April 10, 2011
Context Specific Element of Teacher Preparation Needed
This year, I've worked with a group of fellow alumni of Bank Street College of Education on developing ideas for what teacher preparation should look like in the future. We discussed this along with a parallel group of Bank Street faculty members, as well as visiting scholar, Barnett Berry, to build on ideas from the book he and I and 12 other teachers co-authored, Teaching 2030.
We pulled together our recollections of what was best about our teacher preparation experience--ie what to keep moving forward--and what was missing. At Bank Street we had wonderful advisors who led cohorts of teacher candidates make sense of our student teaching experiences, where we got to learn from master teachers. We also had strong foundations in child development and curriculum building. These were the essential elements of our teacher preparation experiences.
There were a few things we felt unprepared to face as we entered teaching. Most notably, we all believed that preparation to work in the specific neighborhoods in which we ended up teaching was very much needed, but we'd had to go about this task ourselves in our own ways. We agreed that understanding where our students were coming from, their linguistic and cultural backgrounds, and the resources and issues in their neighborhoods is of tremendous value once you're in the classroom. This understanding on the part of the teacher can be the unspoken ingredient that makes the difference between whether or not students trust the teacher and even whether or not the teacher is seen as effective in their early years.
No part of teacher preparation mentioned above is dispensable. It's just that mentorship, child development, and curriculum are generally understood to be necessary, while understanding student contexts/communities is often not. The image on the left was created in one of our meetings by Bank Street alums Renata Robinson-Glenn, Sam Rosaldo, and Nancy Toes Tangel (with suggestions from the 2030 team) to show the significance and interdependence of these pieces of a students' experience.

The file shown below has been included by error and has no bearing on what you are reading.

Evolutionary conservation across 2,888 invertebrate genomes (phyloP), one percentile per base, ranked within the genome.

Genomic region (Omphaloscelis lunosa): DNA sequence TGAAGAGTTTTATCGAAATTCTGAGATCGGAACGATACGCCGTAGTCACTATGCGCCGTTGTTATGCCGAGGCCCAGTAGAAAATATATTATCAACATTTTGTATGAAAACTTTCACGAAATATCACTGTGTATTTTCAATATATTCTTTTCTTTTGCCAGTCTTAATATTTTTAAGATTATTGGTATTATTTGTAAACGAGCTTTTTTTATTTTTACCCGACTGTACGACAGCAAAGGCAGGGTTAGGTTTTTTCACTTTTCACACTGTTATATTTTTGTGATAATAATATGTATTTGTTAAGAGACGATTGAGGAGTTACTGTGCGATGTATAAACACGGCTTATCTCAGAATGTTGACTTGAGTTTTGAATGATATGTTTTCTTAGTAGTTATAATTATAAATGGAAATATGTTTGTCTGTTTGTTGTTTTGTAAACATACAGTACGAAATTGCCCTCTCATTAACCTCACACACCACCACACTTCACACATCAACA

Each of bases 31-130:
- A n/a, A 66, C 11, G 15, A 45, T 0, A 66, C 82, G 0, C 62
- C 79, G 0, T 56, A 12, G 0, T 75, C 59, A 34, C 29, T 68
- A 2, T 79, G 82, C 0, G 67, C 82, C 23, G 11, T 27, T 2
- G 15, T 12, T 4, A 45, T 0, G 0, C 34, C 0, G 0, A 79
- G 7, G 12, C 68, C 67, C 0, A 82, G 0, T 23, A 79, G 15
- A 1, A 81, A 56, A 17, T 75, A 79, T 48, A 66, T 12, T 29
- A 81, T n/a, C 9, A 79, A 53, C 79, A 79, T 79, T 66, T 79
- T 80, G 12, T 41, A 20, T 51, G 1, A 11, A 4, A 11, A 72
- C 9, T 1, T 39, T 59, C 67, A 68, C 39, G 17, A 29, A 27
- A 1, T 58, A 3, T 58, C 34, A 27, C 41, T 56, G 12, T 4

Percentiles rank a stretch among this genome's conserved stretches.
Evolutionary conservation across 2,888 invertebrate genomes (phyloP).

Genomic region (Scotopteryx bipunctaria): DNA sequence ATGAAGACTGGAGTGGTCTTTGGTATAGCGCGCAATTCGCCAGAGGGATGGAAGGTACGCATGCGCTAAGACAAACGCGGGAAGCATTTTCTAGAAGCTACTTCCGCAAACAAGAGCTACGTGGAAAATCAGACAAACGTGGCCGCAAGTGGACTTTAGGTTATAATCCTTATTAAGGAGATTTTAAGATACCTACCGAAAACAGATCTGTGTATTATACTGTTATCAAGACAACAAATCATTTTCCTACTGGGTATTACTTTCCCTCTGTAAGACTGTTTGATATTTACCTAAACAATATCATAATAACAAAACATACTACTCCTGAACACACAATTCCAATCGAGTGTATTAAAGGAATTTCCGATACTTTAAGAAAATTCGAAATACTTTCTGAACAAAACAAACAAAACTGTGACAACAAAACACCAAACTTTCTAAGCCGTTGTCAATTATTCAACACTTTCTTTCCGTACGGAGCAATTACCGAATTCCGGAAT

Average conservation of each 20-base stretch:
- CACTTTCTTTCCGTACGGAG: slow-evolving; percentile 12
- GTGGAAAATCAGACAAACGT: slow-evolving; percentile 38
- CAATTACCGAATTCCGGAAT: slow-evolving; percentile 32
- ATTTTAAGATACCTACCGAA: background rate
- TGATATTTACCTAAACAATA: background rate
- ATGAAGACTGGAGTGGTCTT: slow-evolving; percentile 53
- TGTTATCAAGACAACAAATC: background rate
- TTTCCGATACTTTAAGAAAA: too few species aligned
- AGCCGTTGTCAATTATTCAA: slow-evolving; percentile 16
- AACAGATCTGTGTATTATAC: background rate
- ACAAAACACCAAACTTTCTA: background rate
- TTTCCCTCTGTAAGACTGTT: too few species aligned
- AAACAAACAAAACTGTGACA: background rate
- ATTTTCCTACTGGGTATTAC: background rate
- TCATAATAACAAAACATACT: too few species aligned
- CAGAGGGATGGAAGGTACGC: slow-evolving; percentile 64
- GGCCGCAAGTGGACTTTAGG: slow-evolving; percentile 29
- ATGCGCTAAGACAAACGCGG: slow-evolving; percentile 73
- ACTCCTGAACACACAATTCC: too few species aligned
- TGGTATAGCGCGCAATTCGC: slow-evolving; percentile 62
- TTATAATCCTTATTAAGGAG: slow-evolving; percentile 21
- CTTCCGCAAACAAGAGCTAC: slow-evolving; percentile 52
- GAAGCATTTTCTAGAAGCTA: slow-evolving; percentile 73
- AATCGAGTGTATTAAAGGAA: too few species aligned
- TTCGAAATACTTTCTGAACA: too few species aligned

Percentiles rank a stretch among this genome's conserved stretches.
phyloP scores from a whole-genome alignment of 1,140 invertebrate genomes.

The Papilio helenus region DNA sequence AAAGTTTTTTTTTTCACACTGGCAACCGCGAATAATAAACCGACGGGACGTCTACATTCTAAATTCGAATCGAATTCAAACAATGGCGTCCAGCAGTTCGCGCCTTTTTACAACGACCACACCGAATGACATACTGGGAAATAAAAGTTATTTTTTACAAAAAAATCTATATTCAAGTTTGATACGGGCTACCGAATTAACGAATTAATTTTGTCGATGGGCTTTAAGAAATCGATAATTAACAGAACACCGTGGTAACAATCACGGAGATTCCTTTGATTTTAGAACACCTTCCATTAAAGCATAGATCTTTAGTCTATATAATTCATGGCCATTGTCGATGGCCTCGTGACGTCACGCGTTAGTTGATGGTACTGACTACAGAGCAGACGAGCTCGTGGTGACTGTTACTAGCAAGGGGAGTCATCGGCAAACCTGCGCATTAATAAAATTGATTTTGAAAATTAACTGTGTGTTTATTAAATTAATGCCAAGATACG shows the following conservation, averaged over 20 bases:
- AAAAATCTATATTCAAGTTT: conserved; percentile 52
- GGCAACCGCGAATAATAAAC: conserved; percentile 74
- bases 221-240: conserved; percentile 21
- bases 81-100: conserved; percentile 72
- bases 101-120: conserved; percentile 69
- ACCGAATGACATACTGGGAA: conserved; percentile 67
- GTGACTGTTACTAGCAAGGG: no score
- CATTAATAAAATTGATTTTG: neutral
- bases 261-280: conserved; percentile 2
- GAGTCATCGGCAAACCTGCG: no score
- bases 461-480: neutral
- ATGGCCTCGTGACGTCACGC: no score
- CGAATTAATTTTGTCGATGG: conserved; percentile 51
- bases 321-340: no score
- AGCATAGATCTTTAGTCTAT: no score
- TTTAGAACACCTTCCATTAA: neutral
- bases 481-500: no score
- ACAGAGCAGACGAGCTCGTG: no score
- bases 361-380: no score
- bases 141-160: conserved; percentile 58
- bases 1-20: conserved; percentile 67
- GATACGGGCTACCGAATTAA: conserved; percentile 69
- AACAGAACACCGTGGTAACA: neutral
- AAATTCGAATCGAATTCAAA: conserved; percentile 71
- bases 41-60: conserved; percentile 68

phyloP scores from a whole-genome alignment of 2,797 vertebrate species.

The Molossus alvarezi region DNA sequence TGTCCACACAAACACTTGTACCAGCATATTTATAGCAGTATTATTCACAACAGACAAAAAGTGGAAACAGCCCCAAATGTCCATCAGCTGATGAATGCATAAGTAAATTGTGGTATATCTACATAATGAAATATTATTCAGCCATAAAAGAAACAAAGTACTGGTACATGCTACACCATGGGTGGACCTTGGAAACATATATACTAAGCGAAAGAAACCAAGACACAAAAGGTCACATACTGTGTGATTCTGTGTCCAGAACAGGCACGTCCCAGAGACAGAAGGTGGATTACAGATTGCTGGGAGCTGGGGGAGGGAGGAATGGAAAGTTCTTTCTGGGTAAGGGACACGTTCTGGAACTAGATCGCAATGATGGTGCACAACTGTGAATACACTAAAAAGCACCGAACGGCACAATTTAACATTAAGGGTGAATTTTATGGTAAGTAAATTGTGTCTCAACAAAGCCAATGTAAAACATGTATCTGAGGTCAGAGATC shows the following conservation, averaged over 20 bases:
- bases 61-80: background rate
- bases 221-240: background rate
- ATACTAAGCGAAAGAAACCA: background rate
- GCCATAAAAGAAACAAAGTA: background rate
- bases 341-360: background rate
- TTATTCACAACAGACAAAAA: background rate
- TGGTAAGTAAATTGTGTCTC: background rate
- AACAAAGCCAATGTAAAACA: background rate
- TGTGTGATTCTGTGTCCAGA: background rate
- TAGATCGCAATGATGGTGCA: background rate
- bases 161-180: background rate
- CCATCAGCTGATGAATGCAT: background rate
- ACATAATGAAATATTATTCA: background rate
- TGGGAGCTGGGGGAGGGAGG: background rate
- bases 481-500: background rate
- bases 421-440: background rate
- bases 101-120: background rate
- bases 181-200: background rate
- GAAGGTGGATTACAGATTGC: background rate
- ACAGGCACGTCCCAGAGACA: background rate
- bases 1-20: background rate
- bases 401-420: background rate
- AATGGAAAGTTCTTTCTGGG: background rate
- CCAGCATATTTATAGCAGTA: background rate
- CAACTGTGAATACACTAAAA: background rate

Teacher candidates need to be conscious early on about the ways that the teachers must interact directly and indirectly with the communities from which students come. We thought having alumni share about the contexts in which they teach, how they got to know their students' worlds, and how this informs their teaching would be a good place to start. In student teaching placements, teacher candidates should be asking questions about this and making observations in the surrounding neighborhood in addition to in school.
Advisors would make sure that candidates had the opportunity to teach and investigate a variety of contexts during the student teaching. Then when it was time to apply for jobs, advisors could help teacher candidates make informed decisions about where they wanted to work, including their knowledge of the community in terms of culture, needs and resources, and their knowledge of themselves--what makes me a good match for these students? How long am I planning o stay? What is my level of commitment and how might that affect my students and families' willingness to trust me? These are all questions teachers should consider when deciding on their first job.
We'd like to see a course, probably taking place the summer before candidates begin in their the first teaching position, devoted to getting to know the school and it's surrounding community--or the various communities from which students come in the case of schools that draw from several neighborhoods. They would research the neighborhood's history and demographics, find out about community organizations, businesses, and politics. These experiences would be part of what we call the observation stage of preparing teachers to work with families and communities.
Ideas on the middle and final stages of preparing teachers for this valuable aspect of our work will be coming in our forthcoming piece on Teacher Preparation 2030. I will include links and more info. soon.